3Blades offers data science collaboration services. In addition to offering task based project management features, 3Blades also allows users to spawn custom workspace, model and data source instances within the context of their projects. A variety of resource configurations are available for different instance types. For example, a user can launch an RStudio IDE workspace with a 1 vCPU and 2 GB of memory and another Hadoop datasource instance with 2vCPU and 4 GB of memory. Docker is a natural fit to enable this type of flexibility.
It didn’t take very long for our team to go ‘all in’ with Docker. We were thrilled when we saw the added benefit of being able to quickly deploy our application stack after green builds with Continuous Integration tools. However, we struggled with a few issues when running multiple instances of our services, particularly service discovery.
The need for service discovery
Our application stack has the following general layout:
Combined with Continuous Delivery workflows, this presents a challenge when having to dynamically route traffic to the correct stack element. For example, if multiple instances of a stack element are running on one EC2 instance then ephemeral ports must be used to avoid service conflicts, thus SRV records need dynamic updates. If the stack element is redeployed to another EC2 instance, then both the IP address and port must be updated.
Our first attempts with service discovery centered on setting up a service registration cluster. We prototyped several solutions, including etcd, Zookeeper and Consul. Although all these solutions have proven themselves in production environments, we found that a lot of our time was being spent on DevOps issues instead of improving our application. Consul in particular is a great K/V solution and takes much of the guesswork out of getting set up with service discovery. However soon we found ourselves dealing with the additional expense of having to deal with multiple Consul servers across multiple AWS AZ’s to enable high availability.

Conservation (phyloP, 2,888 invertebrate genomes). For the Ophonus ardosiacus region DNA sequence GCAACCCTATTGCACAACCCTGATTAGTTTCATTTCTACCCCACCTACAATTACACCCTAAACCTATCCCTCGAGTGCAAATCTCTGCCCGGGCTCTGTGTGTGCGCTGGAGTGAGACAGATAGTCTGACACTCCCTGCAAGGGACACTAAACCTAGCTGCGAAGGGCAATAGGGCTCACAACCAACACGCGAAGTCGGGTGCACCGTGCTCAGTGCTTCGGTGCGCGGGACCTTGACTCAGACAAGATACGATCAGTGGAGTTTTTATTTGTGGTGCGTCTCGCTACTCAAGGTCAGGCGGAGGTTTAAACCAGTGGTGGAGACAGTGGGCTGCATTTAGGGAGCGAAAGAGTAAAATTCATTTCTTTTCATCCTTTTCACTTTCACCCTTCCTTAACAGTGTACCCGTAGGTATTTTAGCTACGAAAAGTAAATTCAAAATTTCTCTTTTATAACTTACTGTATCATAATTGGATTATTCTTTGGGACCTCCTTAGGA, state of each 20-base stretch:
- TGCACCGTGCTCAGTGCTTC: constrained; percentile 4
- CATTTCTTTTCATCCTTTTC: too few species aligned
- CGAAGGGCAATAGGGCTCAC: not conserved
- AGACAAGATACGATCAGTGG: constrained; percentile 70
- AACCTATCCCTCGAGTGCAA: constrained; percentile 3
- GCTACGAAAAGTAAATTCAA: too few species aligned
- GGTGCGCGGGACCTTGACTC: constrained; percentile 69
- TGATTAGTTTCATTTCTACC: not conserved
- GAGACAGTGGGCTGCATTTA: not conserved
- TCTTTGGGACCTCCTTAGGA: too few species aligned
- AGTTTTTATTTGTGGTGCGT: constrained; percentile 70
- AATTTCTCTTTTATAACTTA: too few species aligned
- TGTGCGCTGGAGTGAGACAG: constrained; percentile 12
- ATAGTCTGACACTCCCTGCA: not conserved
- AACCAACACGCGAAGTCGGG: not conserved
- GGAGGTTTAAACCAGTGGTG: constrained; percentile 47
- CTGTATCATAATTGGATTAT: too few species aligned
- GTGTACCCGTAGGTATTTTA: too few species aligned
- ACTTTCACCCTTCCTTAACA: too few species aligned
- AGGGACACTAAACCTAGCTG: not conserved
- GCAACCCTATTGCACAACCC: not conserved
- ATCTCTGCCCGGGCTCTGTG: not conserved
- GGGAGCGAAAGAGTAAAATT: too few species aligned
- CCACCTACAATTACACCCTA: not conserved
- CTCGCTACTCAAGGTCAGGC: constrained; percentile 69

We started testing with Docker Cloud to solve our deployment and service discovery needs. Docker Cloud has several features that made our lives much easier. For us, the best feature was to install one Docker Cloud ‘bundle agent’ on our EC2 instance which included everything needed for instance (node) management, container management and service discovery. We also liked having service triggers available to use as webhooks with external services to automate our workflows, such as redeploying a service when a new image is pushed to Docker Hub.
To enable this workflow in Docker Cloud, you just need to follow these general steps:
- Set up an account with a cloud service provider.
- Register for a new Docker Cloud account.
- Set up nodes by either launching nodes directly from Docker Cloud or by importing your own node.
- Tag nodes as needed, for example ‘staging’ and ‘proxy’. These tags will help target your deployments.
- Define and tag each service in your stack. This will ensure your services end up on the proper nodes.
- (Optional) Define new service trigger: Triggers allow you to set up webhooks from third party services for enable end-to-end CI/CD workflows.
- Deploy service.
Our reverse proxy configuration file has one value for the upstream server directive, either app-staging or app-production, depending on whether the deployment is for staging or production. As long as the service name is consistent the reverse proxy will route traffic to the correct container, regardless of when and where the service is deployed. Also, the Docker Cloud service itself will load balance traffic to it’s individual containers residing on your node instances. Adopting Docker Cloud has allowed us to not only reduce cost, but achieve an automated CI/CD pipeline with minimal set-up – saving us time spent on DevOps to let us focus on improving our application for our customers.
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